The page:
Parent Eric Lane’s request that these posters be removed from a Gorham Middle School classroom was denied. The School Committee likely will rule on his request to overturn the decision next week. Contributed / Eric Lane

A parent’s months-long battle to have gender identity posters removed from the town’s middle school classrooms goes next week to the Gorham School Committee for an expected ruling.

Eric Lane of Standish, the father of a Gorham Middle School student, is asking the board to overturn Superintendent Heather Perry’s denial of his request last spring to remove the posters that define terms such as cisgender, transgender and nonbinary. Lane has said he objects to the posters because of his Christian beliefs.

Initially, the posters were in a sixth-grade health classroom, but Lane said Tuesday that they are now also in a seventh-grade health classroom.

The seven-member School Committee meets at 7 p.m. Wednesday, Sept. 14, in Gorham Municipal Center, 75 South St. The controversy packed a School Committee meeting on May 25 and two police officers attended.

Parent Eric Lane on Aug. 24 asks the Gorham School Committee to remove gender identity posters from the middle school or provide alternative views. The committee will rule on the matter Sept. 14. Robert Lowell / American Journal

In a run up to a board decision this month, Lane voiced his opposition to the posters at a special meeting of the School Committee on Aug. 24. Held at  Town Council chambers, the meeting lacked adequate audio amplification and was not televised.

“These are extremely complicated topics in the sense that they are half-baked ideas, they are contradictory and they are dangerous to plant into the minds of kids,” Lane read to the School Committee from a script that he provided to the American Journal.


“They need to be removed or they need alternative viewpoints represented,” Lane said. “I’m asking you to set your personal beliefs aside, I’m asking you to set your personal activism aside and I’m asking you to view this appeal objectively.”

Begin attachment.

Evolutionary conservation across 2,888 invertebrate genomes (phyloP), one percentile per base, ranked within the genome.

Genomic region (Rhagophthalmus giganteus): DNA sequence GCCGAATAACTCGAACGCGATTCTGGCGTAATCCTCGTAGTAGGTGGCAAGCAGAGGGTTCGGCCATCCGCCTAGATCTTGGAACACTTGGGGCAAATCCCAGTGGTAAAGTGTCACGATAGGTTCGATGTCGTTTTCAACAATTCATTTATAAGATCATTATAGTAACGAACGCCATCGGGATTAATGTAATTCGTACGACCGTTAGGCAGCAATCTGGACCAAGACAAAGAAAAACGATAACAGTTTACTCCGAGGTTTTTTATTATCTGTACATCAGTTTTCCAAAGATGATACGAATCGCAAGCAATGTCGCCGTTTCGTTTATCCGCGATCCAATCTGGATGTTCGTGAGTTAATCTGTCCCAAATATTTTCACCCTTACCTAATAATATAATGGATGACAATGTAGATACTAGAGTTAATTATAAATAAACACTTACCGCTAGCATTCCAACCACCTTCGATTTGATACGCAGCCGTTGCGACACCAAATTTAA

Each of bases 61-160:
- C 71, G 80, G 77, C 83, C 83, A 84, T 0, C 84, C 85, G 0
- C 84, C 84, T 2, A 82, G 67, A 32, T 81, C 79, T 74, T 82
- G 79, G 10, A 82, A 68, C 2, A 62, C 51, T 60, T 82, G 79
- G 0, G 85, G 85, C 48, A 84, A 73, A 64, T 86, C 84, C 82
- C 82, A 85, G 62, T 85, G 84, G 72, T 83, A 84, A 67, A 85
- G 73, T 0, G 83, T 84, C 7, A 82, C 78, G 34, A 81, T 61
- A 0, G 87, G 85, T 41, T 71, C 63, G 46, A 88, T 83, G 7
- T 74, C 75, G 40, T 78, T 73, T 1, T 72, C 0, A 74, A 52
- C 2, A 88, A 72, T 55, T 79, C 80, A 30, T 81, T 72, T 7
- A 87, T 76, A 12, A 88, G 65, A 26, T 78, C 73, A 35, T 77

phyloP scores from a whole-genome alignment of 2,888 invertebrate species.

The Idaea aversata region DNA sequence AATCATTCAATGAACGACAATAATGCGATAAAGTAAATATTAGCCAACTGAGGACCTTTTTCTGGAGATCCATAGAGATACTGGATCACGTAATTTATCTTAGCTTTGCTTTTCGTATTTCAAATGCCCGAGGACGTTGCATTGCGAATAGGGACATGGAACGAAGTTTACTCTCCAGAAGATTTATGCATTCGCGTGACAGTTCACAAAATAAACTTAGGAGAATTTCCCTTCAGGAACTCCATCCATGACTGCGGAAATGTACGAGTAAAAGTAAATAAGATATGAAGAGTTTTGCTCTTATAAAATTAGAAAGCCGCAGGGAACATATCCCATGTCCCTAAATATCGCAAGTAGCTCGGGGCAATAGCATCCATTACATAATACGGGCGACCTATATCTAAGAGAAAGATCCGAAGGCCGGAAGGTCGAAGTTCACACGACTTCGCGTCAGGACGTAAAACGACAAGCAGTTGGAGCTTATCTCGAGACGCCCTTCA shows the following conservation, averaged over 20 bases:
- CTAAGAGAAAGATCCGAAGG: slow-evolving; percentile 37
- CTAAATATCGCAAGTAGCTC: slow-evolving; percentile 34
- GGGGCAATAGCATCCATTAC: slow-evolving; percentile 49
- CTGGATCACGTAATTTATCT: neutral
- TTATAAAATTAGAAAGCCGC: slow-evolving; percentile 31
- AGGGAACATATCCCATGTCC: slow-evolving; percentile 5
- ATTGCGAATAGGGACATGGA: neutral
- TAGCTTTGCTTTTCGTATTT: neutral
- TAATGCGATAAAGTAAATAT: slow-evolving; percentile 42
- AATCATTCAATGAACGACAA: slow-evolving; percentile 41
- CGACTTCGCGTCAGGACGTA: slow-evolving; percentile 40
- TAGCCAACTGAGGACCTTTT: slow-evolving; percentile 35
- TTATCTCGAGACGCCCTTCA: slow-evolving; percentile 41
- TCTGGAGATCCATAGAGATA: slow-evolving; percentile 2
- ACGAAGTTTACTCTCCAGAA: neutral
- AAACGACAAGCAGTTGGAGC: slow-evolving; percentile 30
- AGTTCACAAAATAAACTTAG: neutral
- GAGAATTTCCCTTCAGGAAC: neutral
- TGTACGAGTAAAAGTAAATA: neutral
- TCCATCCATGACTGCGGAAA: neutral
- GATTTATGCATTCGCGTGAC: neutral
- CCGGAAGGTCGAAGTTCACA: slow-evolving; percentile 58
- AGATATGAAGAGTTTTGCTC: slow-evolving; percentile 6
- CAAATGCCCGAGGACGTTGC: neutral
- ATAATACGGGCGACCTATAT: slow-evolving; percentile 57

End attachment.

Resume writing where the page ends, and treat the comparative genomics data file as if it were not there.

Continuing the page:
Perry, who denied Lane’s request April 26, defended her position Aug. 24 and provided the American Journal her remarks.

“We teach students the skills to understand, to think and to make up their own minds about what they believe and why. We do these things to ‘prepare and inspire’ our students to take on the complex challenges facing our current and future world,” Perry said, quoting from the Gorham Schools’ mission statement.

“The key questions for the School Committee here tonight should not be ‘should we teach …?’ It should be, ‘were our district policies followed,'” she said.

Perry denied Lane’s request on the recommendation of the district’s curriculum committee.

Kim Fadrigon, K-8 instructional strategist, also spoke Aug. 24 on behalf of the K-12 Curriculum Review Committee. Perry provided a copy of Fadrigon’s remarks to the American Journal.


“The committee recommended to Superintendent Heather Perry that the posters remain in place as they are current, inclusive of all views, provide information consistent with materials that support our state standards and are presented as a resource,” Fadrigon said. “The posters support the Gorham School’s culture of learning where we strive to value all students equally.”

After Lane’s request was denied April 26, he filed a complaint May 17 against Perry with the School Committee charging 1st amendment discrimination.

In an email Perry sent April 20 to seven members of the review committee she said, “We need to use as many rungs in the ladder as possible to slow the process down to ensure this parent has to work a little on their end as well.”

Lane wrote in his complaint that the email “stated her intention to discriminate against me and make it more difficult to exercise my legal rights and cause me stress.”

On June 22, Lane privately met with the School Committee and its attorney to discuss the complaint.

Lane said Tuesday he has since asked to sit in on gender instruction at the middle school later this quarter or listen in by audio but was turned down by Principal Quinton Donahue.

Comments are not available on this story.